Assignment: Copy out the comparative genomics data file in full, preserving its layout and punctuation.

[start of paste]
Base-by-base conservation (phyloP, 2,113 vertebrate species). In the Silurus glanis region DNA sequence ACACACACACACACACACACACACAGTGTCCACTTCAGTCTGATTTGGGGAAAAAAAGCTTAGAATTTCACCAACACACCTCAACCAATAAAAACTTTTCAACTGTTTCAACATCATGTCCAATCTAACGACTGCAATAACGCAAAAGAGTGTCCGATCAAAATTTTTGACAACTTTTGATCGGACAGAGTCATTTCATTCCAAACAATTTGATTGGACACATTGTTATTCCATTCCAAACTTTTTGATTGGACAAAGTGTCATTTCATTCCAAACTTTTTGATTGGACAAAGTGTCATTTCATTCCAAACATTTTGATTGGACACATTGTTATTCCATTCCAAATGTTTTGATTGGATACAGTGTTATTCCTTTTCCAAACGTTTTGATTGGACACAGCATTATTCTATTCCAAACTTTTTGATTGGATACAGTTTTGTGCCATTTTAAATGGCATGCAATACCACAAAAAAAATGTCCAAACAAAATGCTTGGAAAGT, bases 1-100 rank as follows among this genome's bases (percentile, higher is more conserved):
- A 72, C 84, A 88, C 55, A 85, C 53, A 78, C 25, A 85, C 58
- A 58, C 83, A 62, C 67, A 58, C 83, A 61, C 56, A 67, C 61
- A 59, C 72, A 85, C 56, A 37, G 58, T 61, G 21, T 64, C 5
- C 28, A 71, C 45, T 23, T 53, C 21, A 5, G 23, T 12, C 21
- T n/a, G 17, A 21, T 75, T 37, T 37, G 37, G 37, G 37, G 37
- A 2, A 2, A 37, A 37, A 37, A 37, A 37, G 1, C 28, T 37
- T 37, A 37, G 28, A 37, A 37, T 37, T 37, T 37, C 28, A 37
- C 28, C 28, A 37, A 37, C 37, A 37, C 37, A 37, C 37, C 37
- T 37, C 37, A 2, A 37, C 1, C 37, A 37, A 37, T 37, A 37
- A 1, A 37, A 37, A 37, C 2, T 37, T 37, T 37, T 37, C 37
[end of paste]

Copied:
Base-by-base conservation (phyloP, 2,113 vertebrate species). In the Silurus glanis region DNA sequence ACACACACACACACACACACACACAGTGTCCACTTCAGTCTGATTTGGGGAAAAAAAGCTTAGAATTTCACCAACACACCTCAACCAATAAAAACTTTTCAACTGTTTCAACATCATGTCCAATCTAACGACTGCAATAACGCAAAAGAGTGTCCGATCAAAATTTTTGACAACTTTTGATCGGACAGAGTCATTTCATTCCAAACAATTTGATTGGACACATTGTTATTCCATTCCAAACTTTTTGATTGGACAAAGTGTCATTTCATTCCAAACTTTTTGATTGGACAAAGTGTCATTTCATTCCAAACATTTTGATTGGACACATTGTTATTCCATTCCAAATGTTTTGATTGGATACAGTGTTATTCCTTTTCCAAACGTTTTGATTGGACACAGCATTATTCTATTCCAAACTTTTTGATTGGATACAGTTTTGTGCCATTTTAAATGGCATGCAATACCACAAAAAAAATGTCCAAACAAAATGCTTGGAAAGT, bases 1-100 rank as follows among this genome's bases (percentile, higher is more conserved):
- A 72, C 84, A 88, C 55, A 85, C 53, A 78, C 25, A 85, C 58
- A 58, C 83, A 62, C 67, A 58, C 83, A 61, C 56, A 67, C 61
- A 59, C 72, A 85, C 56, A 37, G 58, T 61, G 21, T 64, C 5
- C 28, A 71, C 45, T 23, T 53, C 21, A 5, G 23, T 12, C 21
- T n/a, G 17, A 21, T 75, T 37, T 37, G 37, G 37, G 37, G 37
- A 2, A 2, A 37, A 37, A 37, A 37, A 37, G 1, C 28, T 37
- T 37, A 37, G 28, A 37, A 37, T 37, T 37, T 37, C 28, A 37
- C 28, C 28, A 37, A 37, C 37, A 37, C 37, A 37, C 37, C 37
- T 37, C 37, A 2, A 37, C 1, C 37, A 37, A 37, T 37, A 37
- A 1, A 37, A 37, A 37, C 2, T 37, T 37, T 37, T 37, C 37